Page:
According to scholar Jeremy Black, demons in Mesopotamia evolved over the years from representations of threatening animals to personifications of the threat of danger and death.
Black claims that Pazuzu is the ultimate expression of this evolution and provides a simplified chronology of the progress, breaking it into five phases:
1. A formative phase, in the late Ubaid and Uruk Periods, when the features of different animals were first combined into unnatural composite beings.
2. An optimistic phase, in the Akkadian Period, when glyphic scenes show the capture and punishment of nefarious demons.
3. A balanced phase, in the Old Babylonian Period, when cylinder seal designs often mix images (gods, symbols, and other motifs) of good and bad associations with respect to mankind.
4. A transformative phase, with Mitannian, Kassite, and Middle Assyrian Art of the fourteenth to eleventh centuries BCE, when the human-centered imagery of the Old Babylonian Period gave way to a preponderance of animal-headed hybrids.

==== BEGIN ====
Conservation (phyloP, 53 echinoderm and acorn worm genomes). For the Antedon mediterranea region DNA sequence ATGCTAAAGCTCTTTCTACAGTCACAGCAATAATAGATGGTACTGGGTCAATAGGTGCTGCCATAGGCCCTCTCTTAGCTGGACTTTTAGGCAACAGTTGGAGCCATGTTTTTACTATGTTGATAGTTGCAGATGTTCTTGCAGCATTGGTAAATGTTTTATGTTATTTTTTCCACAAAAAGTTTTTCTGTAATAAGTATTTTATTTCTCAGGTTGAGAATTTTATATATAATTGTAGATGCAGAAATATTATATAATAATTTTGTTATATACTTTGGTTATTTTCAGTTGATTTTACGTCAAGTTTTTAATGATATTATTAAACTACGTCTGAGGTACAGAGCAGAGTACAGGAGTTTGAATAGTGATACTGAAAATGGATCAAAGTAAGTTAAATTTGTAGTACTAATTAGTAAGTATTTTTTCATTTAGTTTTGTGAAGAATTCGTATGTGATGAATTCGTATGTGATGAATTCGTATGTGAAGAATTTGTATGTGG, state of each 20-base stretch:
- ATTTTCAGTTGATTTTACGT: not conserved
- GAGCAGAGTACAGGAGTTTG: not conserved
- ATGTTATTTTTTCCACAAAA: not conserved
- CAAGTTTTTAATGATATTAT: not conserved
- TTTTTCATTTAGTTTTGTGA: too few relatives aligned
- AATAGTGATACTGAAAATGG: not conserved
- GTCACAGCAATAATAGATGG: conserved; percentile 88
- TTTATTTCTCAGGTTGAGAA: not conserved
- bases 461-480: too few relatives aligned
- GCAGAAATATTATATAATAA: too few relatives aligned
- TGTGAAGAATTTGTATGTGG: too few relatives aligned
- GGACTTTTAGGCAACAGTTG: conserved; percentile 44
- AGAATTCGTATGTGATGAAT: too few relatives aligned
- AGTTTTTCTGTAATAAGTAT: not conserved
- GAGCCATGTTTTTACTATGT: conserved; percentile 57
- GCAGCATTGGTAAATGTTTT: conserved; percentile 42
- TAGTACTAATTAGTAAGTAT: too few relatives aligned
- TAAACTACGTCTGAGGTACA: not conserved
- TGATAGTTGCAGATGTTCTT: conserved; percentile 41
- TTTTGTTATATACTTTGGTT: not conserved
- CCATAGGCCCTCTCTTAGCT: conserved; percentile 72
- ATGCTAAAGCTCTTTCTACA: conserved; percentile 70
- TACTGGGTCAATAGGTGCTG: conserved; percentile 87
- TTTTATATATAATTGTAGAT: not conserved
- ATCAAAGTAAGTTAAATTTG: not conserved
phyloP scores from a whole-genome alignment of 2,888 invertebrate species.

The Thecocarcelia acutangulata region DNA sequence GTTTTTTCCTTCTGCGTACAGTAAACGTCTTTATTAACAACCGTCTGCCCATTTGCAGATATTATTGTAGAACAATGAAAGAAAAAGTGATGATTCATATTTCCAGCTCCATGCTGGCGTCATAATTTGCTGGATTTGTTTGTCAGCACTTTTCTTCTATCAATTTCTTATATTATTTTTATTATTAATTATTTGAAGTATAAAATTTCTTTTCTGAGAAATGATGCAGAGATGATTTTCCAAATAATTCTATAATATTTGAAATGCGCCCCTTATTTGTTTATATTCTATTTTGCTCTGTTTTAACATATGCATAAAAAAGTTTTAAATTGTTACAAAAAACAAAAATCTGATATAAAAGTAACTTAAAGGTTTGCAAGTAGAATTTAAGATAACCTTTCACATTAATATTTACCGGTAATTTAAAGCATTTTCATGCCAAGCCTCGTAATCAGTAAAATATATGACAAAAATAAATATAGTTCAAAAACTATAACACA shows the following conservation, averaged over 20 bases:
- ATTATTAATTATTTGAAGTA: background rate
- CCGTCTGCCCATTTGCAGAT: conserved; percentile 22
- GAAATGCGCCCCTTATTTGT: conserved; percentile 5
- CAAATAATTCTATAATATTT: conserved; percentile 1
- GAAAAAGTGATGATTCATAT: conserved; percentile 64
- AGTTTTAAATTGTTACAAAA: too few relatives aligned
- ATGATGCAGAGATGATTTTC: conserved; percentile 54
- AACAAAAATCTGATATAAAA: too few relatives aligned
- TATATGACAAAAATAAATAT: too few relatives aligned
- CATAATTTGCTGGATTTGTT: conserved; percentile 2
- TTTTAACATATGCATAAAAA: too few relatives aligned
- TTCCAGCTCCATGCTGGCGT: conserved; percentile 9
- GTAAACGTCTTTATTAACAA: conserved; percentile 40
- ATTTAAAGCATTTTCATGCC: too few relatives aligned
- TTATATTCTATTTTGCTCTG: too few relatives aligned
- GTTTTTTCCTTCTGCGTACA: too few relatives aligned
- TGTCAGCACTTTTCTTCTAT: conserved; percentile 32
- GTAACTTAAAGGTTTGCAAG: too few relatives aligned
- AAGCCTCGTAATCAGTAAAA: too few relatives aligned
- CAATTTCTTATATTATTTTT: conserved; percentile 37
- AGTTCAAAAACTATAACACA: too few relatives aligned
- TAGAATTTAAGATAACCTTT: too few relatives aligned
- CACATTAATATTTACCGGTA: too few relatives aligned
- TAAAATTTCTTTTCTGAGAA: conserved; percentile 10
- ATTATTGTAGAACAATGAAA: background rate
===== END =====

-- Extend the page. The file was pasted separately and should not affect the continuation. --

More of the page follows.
5. A demonic phase, represented by Neo-Assyrian and Neo-Babylonian art, when individual demons were depicted in their full horror.
This last phase of development accords well with the new theology of a demonically populated underworld in the first millenium BCE. The change happens, moreover, at the same time as the advent of the practice of erecting in palaces and temples monumental statues and reliefs of magically protective beings, and of burying small clay images of them in the foundations. This evolution continued into the Hellenistic Period of Mesopotamian history and carried on into the Christian period.
The Christians no longer had a need for protective demons and, of course, reliance on earlier religious beliefs was discouraged by the new faith. Demons, along with the old gods, had no place in the heaven of the Christian god and so were relegated to the Christian hell. Demons were already associated with the underworld and just as it was an easy step to turn the pagan afterlife into a hell of punishment, so it was to make demons agents of that eternal punishment as well as difficulties and dangers during one’s life.
The gospels of the New Testament depict Jesus Christ routinely driving demons from various individuals and the Book of Acts, Revelation, and others describe demons in the service of God’s adversary, Satan…Demons were thereafter considered only as agents of evil, incapable of good save only inadvertently in serving God’s overall plan. Pazuzu, an ancient Mesopotamian figure of fearsome aspect, was the perfect choice as the antagonist in The Exorcist as the audience had been primed through almost 2,000 years of instruction to accept the ancient demon-god as an instrument of evil. To the people of his day, however, Pazuzu was regarded as security and a shield against misfortunes in an uncertain and often frightening world.